If you make your way down to Australia, there are plenty of road trips you can take that will capture the truest nature of the outback. There are a lot of misconceptions about Australia in general but with the outback, it is pretty much how you imagine it when you think of this great southern land. Dusty roads, kangaroos and flat landscapes take you through the many deserts of Australia. Here are just a few ways you can experience the Australian outback.
The Birdsville Track
The Birdsville Track, depending on where you start, traverses 517 kilometers (321 miles) from Marree in South Australia to Birdsville in south-western Queensland. It is mainly a sparse barren road but it truly encompasses the feel of the outback as it traverses across three separate deserts: Strzelecki Desert, Sturt Stony Desert and Tirari Desert. The track was originally opened in the 1860s but only since the 1930s has it been open for everyone. The Birdsville Racing Track, which is the host of the annual Birdsville Races, has been a popular stop on this journey since its inception in 1882.
The Eyre Highway
This is also a major outback adventure across the Nullarbor Plain which links Adelaide in South Australia and Perth in Western Australia. The entire trip is 1660 kilometers (1,030 miles) long but the Eyre Highway itself is 1200 kilometers (750 miles) in length linking the town of Norseman in WA to Ceduna in SA. The highway was named after Edward John Eyre who was the first to traverse across the Nullarbor Plain in 1840-1841. The east-west telegraph line was installed in the 1870s but was not opened as a drivable highway until 1942. It was still basically a dirt track until the 1960s when work was done to seal the road. Work has been done on the highway in the further decades and is now a much more comfortable drive, with plenty of things to see on your journey. Wildlife you might spot includes kangaroos, camels and emus. The world-famous Great Australian Bight has many short detours along the way which include the Bunda Cliffs located on the border of South and Western Australia.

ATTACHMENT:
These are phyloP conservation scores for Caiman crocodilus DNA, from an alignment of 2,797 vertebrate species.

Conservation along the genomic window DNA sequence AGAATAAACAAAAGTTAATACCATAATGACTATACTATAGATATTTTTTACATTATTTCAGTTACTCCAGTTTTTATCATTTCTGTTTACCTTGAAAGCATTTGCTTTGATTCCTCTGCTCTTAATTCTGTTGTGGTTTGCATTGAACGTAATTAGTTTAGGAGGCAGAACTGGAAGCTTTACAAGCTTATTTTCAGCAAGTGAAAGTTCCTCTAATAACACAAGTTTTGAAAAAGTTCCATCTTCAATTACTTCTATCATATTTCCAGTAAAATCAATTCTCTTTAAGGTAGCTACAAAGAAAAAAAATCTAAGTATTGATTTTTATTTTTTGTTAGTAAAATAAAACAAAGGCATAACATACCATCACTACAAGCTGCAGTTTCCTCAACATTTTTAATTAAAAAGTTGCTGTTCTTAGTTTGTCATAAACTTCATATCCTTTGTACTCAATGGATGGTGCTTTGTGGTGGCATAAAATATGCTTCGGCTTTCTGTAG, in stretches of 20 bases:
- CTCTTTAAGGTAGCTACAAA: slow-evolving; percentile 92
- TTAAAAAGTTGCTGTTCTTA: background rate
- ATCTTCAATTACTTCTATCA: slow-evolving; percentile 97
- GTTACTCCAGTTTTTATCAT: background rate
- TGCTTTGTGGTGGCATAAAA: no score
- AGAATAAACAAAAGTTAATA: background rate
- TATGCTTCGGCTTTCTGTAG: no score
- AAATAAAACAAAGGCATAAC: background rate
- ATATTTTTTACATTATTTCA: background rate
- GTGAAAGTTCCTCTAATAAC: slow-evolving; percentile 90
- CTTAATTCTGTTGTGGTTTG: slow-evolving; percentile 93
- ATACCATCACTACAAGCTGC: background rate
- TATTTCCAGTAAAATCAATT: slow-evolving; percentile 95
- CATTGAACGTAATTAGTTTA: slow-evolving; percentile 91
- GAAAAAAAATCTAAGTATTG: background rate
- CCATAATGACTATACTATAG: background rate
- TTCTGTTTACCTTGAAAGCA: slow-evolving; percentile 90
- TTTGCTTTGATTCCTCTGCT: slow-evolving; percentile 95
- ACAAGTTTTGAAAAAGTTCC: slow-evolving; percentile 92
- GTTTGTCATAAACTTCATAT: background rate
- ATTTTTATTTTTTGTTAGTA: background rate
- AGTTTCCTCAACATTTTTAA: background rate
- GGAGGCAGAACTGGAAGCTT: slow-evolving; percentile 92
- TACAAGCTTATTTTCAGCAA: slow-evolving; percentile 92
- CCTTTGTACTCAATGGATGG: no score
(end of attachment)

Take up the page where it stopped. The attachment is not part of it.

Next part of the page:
The Red Centre Way
This 835 kilometer (519 mile) scenic route starts in Alice Springs in the central Northern Territory. It takes you through many beautiful and surprising places in desert Australia including the MacDonnell Range National Park which is a great place to stop and do some exploring. You can go swimming, camping and bushwalking among other things. The next stop should be the Gosse’s Bluff which is an ancient comet crater dating back to the Cretaceous period. It is known as Tnorala to the Arrernte Aboriginal people and is a sacred place.
Uluru, previously known as Ayers Rock, is one of the most recognizable landmarks in Australia and should be one of the main reasons to go on this road trip in the first place. It is located 335 km (208 mi) southwest of Alice Springs in the Kata Tjuta National Park, where the Olgas are also located. Then you can loop around to Alice Springs to complete your trip.
A road trip is a great time to reflect on life and appreciate how far you have come together with the beauty of the land surrounding you.